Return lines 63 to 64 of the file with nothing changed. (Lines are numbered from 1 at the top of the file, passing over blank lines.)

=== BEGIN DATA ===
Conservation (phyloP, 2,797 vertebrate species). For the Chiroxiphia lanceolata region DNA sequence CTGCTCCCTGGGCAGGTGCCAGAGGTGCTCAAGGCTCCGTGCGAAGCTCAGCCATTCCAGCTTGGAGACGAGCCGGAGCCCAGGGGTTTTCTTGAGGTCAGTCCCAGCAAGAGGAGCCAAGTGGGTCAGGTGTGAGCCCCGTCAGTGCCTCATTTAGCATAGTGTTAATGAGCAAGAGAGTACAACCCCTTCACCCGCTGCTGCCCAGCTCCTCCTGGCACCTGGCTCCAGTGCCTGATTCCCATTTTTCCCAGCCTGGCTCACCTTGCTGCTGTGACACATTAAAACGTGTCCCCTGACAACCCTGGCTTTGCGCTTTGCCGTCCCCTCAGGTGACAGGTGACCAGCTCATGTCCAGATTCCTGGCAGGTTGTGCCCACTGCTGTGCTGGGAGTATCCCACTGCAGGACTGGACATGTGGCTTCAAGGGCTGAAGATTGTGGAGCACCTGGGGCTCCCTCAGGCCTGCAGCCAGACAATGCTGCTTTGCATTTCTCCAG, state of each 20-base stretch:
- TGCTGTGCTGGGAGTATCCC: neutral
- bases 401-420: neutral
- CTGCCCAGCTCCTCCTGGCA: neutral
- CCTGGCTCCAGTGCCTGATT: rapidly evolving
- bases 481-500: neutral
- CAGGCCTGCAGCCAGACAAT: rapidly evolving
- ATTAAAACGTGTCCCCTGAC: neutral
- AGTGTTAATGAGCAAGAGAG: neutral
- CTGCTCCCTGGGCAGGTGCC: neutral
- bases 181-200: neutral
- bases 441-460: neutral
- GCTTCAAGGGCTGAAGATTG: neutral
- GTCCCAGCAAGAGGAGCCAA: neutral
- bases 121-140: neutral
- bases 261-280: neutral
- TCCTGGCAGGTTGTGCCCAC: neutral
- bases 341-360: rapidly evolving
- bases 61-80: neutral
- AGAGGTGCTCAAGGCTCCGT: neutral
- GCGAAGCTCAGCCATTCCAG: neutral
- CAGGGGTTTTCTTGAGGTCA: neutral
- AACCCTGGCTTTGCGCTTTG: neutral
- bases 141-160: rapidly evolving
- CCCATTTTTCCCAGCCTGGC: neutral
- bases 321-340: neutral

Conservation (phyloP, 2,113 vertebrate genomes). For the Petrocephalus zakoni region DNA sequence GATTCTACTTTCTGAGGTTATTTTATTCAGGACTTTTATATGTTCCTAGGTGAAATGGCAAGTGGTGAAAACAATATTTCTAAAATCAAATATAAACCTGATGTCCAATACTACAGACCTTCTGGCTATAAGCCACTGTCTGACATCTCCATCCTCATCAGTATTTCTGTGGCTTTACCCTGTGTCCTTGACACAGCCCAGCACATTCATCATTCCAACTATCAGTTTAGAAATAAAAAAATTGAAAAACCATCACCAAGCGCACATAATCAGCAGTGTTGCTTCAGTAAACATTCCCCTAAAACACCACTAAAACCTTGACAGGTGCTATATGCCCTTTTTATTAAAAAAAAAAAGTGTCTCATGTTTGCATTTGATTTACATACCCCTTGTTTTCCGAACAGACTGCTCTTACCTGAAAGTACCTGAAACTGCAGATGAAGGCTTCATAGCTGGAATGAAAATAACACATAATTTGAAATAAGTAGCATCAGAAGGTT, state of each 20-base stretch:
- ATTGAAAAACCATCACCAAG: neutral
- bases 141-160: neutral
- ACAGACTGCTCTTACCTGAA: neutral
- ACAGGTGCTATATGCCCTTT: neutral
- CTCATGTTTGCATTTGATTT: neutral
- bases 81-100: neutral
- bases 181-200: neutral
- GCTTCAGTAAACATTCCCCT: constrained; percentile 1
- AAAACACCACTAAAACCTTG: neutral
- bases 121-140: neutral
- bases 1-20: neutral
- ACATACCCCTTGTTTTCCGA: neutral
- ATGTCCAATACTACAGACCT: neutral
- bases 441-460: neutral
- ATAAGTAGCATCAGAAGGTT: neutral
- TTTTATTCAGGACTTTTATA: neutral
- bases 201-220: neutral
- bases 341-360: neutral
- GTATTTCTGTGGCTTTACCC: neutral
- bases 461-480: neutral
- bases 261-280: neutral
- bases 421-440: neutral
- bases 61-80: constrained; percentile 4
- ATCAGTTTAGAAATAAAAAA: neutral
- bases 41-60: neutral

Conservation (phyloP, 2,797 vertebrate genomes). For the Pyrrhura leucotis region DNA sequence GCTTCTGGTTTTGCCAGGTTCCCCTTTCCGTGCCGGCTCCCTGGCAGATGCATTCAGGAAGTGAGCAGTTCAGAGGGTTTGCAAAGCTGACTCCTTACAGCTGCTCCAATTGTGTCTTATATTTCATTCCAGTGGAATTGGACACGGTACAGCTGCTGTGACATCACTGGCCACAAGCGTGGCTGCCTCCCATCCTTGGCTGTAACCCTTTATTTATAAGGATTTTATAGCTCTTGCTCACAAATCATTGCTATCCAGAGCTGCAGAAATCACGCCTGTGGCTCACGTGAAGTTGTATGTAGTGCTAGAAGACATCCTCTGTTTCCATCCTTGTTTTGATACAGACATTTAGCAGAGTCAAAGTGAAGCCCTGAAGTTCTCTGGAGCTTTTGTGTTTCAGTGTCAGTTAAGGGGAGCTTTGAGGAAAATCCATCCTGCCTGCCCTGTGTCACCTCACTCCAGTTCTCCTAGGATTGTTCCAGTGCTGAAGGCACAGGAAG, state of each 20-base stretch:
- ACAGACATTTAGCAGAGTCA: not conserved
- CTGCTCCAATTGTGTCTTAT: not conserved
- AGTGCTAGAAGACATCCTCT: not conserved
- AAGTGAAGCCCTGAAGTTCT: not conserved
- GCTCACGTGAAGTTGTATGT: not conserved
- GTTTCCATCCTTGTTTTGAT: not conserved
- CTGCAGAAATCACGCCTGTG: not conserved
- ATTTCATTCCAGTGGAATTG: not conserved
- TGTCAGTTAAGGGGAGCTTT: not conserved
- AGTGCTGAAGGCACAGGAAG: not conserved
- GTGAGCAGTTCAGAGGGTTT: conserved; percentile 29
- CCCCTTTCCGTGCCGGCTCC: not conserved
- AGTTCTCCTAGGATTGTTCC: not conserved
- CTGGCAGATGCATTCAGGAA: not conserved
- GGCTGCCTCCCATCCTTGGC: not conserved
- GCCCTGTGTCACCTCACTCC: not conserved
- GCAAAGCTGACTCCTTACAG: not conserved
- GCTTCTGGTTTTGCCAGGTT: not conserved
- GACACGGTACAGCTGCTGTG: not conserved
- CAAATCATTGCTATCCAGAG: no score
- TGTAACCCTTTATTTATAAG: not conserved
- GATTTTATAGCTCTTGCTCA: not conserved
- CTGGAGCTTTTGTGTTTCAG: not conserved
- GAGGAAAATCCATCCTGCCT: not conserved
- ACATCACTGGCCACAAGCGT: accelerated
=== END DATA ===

- AGTGCTGAAGGCACAGGAAG: not conserved
- GTGAGCAGTTCAGAGGGTTT: conserved; percentile 29